Saving Yemen shoulder to shoulder with Sisi

Saving Yemen shoulder to shoulder with Sisi

“Eat a big mouthful, but don’t make big promises,” a Turkish saying goes. Our ancestors were right, weren’t they?

What were we saying yesterday about Egyptian President Abdel Fattah el-Sisi? We were saying he was “a dictator, coup stager and murderer.” We said we would not sit at his table.

Remember the “Rabia” signs of the previous election campaigns… What kind of ambition, determination, enthusiasm and arrogance did those fingers showcase at rallies?

The tears that were withheld from each of our children killed during Gezi, were kept, accumulated and shed in buckets, with some accompanying compassionate words, for the children dying in Cairo…

Those were the days when they couldn’t put a foot wrong. They were the older brother of the Middle East, the “guardian,” boasting about this at election rallies… Those mighty days when there were attempts to wipe away the whole republic to set up a supposedly New Turkey…

We were the self-declared respected leader of the Middle East, like the film character Polat Alemdar… You remember, right?

Leave the past in the past and let us look at today: Saudi Arabian, Egyptian, Moroccan, Kuwaiti and Jordanian planes are bombing Houthi positions in Yemen. We are “kind of” supporting this move; I don’t know how to call this, “arm in arm” with el-Sisi?

Iranian soldiers are fighting to save Mosul from ISIL.

The world media is filled with sagas of Iranian generals fighting at the head of their armies to save Mosul, and Kurdish woman fighters on the front to save Kobane from beheading Islamists.

While they are growing, we are shrinking…

Jordan has become one and stood up against ISIL that torched their pilot alive. Syrian President Bashar al-Assad has one more country supporting him every passing day.

We are busy, in the three square meters of the “honorable loneliness trench,” writing epics equal to Gallipoli because we saved the sarcophagus of Süleyman Şah. We have become so incompetent that even that operation had to be shared 50-50 with “the spirit of Ashme.”

Look at the picture above.

Who do you think the leader of the Middle East is? The respected elderly wise guy of the neighborhood? Is it the New Turkey that has been “upgraded” from being the 17th economy in the world to the 19th?

You think so? Hah ha…

Replace Ali Babacan with ‘hair gel’ now 

I am sure, very sure, that the government wings have started to hear the tic-tac of the time bomb main opposition Republican People’s Party (CHP) leader Kemal Kılıçdaroğlu has planted in the room where the ruling Justice and Development Party (AKP) candidates are filtered.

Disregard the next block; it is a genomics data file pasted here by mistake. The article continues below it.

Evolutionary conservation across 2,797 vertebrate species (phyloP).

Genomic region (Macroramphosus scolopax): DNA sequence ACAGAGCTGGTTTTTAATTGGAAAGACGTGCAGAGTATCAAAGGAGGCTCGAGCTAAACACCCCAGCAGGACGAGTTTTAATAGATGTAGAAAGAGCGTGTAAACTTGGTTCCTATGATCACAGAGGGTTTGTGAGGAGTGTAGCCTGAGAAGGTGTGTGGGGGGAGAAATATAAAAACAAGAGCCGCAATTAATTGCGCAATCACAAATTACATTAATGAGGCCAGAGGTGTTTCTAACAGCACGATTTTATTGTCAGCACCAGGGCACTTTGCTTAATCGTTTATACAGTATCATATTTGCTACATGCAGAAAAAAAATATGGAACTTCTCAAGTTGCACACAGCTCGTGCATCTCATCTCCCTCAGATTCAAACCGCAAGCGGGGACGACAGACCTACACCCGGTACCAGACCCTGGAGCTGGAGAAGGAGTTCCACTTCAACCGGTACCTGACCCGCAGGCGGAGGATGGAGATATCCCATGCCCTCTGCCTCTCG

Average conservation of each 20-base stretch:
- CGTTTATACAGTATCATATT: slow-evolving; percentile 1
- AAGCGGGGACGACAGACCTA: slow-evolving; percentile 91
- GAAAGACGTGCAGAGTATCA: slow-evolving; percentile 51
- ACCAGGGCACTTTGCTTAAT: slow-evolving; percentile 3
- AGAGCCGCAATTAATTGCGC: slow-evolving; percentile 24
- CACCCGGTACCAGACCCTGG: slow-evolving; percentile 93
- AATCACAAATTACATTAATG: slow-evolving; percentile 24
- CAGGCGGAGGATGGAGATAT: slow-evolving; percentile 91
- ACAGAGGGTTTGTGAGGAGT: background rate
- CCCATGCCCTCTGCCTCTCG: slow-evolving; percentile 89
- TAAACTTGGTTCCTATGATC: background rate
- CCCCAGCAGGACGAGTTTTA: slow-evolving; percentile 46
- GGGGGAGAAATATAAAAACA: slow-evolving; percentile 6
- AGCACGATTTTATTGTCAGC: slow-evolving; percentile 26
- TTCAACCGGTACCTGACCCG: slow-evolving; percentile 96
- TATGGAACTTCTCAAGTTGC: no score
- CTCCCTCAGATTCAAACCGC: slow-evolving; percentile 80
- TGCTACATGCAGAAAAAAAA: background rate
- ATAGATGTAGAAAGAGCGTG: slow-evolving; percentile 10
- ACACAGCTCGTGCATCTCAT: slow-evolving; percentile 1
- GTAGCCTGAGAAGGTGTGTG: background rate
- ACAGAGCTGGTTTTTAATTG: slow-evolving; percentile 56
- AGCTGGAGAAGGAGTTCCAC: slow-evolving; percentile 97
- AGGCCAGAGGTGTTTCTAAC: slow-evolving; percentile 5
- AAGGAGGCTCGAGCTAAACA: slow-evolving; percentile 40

It was an incredibly good move what Kılıçdaroğlu did. He had a meal with Kemal Derviş, took the minutes of the meeting and posted them on the CHP website. 

Derviş said, “I will not become a deputy but if I am asked to take a post, I am in…”

Who is this Kemal Derviş, who is ready to take a position? There are no buts about it, he is the man who saved Turkey’s economy with a wonderful plan when it hit rock bottom in 2001. No buts, he is an honest, decent man. He does not have shoe boxes in his trunk, suit bags or anything to “zero.”

He is an international man; he knows that the loneliness Turkey has fallen into in the Middle East is not an honorable one.

He has worked in the rich club; he knows the character of the rich. He knows what the World Bank and IMF are in detail.

International finance circles trust him as much as they trust Ali Babacan. He has worked at the poor club; he knows well the state of the poor.

What I am saying to the AKP is this: Look, you can hear the tic-tac of the Kemal Derviş bomb at the CHP. If you say the other opposition, the Nationalist Movement Party (MHP), well, they are at the door with an honest, successful, conservative economist everybody trusts, Durmuş Yılmaz.

Now, I dare you to get rid of Ali Babacan and replace him with the telekinesis expert with a lot of “hair gel.”

Here is my advice to AKP decision-makers: Best of all, give up the nonsense of the three-term ban.